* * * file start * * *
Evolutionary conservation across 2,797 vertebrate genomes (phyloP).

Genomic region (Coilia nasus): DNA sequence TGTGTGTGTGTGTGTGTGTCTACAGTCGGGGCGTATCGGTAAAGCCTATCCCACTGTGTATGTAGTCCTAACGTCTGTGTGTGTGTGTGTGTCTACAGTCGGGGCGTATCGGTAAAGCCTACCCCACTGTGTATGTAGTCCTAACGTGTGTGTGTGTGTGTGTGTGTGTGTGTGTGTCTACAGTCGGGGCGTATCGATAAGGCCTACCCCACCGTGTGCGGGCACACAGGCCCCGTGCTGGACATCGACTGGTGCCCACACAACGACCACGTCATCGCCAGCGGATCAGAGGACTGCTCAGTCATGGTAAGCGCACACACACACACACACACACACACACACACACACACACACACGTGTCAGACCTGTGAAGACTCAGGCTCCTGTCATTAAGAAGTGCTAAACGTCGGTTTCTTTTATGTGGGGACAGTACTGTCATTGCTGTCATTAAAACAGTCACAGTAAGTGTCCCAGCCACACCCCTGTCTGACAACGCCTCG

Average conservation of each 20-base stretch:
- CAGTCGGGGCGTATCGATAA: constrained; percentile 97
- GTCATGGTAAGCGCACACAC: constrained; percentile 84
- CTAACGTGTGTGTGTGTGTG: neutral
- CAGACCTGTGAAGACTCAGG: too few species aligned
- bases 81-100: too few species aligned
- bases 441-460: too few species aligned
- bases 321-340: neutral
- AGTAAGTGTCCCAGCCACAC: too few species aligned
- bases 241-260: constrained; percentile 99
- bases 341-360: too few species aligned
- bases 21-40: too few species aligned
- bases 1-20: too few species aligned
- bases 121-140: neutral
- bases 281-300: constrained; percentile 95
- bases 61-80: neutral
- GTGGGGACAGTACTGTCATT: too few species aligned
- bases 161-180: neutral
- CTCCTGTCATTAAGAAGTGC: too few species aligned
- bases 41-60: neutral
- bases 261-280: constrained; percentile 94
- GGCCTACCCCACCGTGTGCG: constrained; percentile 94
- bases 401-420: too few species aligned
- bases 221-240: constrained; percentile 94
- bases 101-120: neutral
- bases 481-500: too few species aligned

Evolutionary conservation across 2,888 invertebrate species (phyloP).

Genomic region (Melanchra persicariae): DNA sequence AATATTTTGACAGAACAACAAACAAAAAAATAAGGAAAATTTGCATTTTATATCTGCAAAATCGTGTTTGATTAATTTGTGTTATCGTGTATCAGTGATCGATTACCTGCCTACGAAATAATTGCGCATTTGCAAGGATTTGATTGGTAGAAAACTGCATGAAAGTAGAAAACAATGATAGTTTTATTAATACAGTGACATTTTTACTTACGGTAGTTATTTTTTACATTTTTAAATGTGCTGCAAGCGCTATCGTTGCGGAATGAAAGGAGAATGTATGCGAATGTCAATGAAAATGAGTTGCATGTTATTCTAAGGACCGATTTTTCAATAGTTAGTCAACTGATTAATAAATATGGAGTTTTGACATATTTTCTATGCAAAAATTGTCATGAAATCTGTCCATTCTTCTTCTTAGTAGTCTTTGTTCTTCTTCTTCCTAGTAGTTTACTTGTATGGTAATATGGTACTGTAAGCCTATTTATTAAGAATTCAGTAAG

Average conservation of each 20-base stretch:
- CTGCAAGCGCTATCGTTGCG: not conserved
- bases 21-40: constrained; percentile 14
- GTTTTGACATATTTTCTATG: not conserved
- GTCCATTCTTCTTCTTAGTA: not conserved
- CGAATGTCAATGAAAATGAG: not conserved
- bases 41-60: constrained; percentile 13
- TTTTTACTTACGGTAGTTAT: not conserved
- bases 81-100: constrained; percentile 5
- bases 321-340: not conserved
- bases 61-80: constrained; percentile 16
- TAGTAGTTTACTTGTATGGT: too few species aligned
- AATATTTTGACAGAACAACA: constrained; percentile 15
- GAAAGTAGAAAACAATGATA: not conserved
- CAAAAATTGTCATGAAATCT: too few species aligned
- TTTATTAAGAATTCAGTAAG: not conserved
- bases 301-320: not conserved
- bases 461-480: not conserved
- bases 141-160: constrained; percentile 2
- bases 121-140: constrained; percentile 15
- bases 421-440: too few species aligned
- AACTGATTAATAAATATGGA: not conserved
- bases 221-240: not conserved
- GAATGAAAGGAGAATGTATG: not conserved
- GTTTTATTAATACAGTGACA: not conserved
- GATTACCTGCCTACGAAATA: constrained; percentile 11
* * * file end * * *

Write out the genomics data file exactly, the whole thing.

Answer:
Evolutionary conservation across 2,797 vertebrate genomes (phyloP).

Genomic region (Coilia nasus): DNA sequence TGTGTGTGTGTGTGTGTGTCTACAGTCGGGGCGTATCGGTAAAGCCTATCCCACTGTGTATGTAGTCCTAACGTCTGTGTGTGTGTGTGTGTCTACAGTCGGGGCGTATCGGTAAAGCCTACCCCACTGTGTATGTAGTCCTAACGTGTGTGTGTGTGTGTGTGTGTGTGTGTGTGTCTACAGTCGGGGCGTATCGATAAGGCCTACCCCACCGTGTGCGGGCACACAGGCCCCGTGCTGGACATCGACTGGTGCCCACACAACGACCACGTCATCGCCAGCGGATCAGAGGACTGCTCAGTCATGGTAAGCGCACACACACACACACACACACACACACACACACACACACACACGTGTCAGACCTGTGAAGACTCAGGCTCCTGTCATTAAGAAGTGCTAAACGTCGGTTTCTTTTATGTGGGGACAGTACTGTCATTGCTGTCATTAAAACAGTCACAGTAAGTGTCCCAGCCACACCCCTGTCTGACAACGCCTCG

Average conservation of each 20-base stretch:
- CAGTCGGGGCGTATCGATAA: constrained; percentile 97
- GTCATGGTAAGCGCACACAC: constrained; percentile 84
- CTAACGTGTGTGTGTGTGTG: neutral
- CAGACCTGTGAAGACTCAGG: too few species aligned
- bases 81-100: too few species aligned
- bases 441-460: too few species aligned
- bases 321-340: neutral
- AGTAAGTGTCCCAGCCACAC: too few species aligned
- bases 241-260: constrained; percentile 99
- bases 341-360: too few species aligned
- bases 21-40: too few species aligned
- bases 1-20: too few species aligned
- bases 121-140: neutral
- bases 281-300: constrained; percentile 95
- bases 61-80: neutral
- GTGGGGACAGTACTGTCATT: too few species aligned
- bases 161-180: neutral
- CTCCTGTCATTAAGAAGTGC: too few species aligned
- bases 41-60: neutral
- bases 261-280: constrained; percentile 94
- GGCCTACCCCACCGTGTGCG: constrained; percentile 94
- bases 401-420: too few species aligned
- bases 221-240: constrained; percentile 94
- bases 101-120: neutral
- bases 481-500: too few species aligned

Evolutionary conservation across 2,888 invertebrate species (phyloP).

Genomic region (Melanchra persicariae): DNA sequence AATATTTTGACAGAACAACAAACAAAAAAATAAGGAAAATTTGCATTTTATATCTGCAAAATCGTGTTTGATTAATTTGTGTTATCGTGTATCAGTGATCGATTACCTGCCTACGAAATAATTGCGCATTTGCAAGGATTTGATTGGTAGAAAACTGCATGAAAGTAGAAAACAATGATAGTTTTATTAATACAGTGACATTTTTACTTACGGTAGTTATTTTTTACATTTTTAAATGTGCTGCAAGCGCTATCGTTGCGGAATGAAAGGAGAATGTATGCGAATGTCAATGAAAATGAGTTGCATGTTATTCTAAGGACCGATTTTTCAATAGTTAGTCAACTGATTAATAAATATGGAGTTTTGACATATTTTCTATGCAAAAATTGTCATGAAATCTGTCCATTCTTCTTCTTAGTAGTCTTTGTTCTTCTTCTTCCTAGTAGTTTACTTGTATGGTAATATGGTACTGTAAGCCTATTTATTAAGAATTCAGTAAG

Average conservation of each 20-base stretch:
- CTGCAAGCGCTATCGTTGCG: not conserved
- bases 21-40: constrained; percentile 14
- GTTTTGACATATTTTCTATG: not conserved
- GTCCATTCTTCTTCTTAGTA: not conserved
- CGAATGTCAATGAAAATGAG: not conserved
- bases 41-60: constrained; percentile 13
- TTTTTACTTACGGTAGTTAT: not conserved
- bases 81-100: constrained; percentile 5
- bases 321-340: not conserved
- bases 61-80: constrained; percentile 16
- TAGTAGTTTACTTGTATGGT: too few species aligned
- AATATTTTGACAGAACAACA: constrained; percentile 15
- GAAAGTAGAAAACAATGATA: not conserved
- CAAAAATTGTCATGAAATCT: too few species aligned
- TTTATTAAGAATTCAGTAAG: not conserved
- bases 301-320: not conserved
- bases 461-480: not conserved
- bases 141-160: constrained; percentile 2
- bases 121-140: constrained; percentile 15
- bases 421-440: too few species aligned
- AACTGATTAATAAATATGGA: not conserved
- bases 221-240: not conserved
- GAATGAAAGGAGAATGTATG: not conserved
- GTTTTATTAATACAGTGACA: not conserved
- GATTACCTGCCTACGAAATA: constrained; percentile 11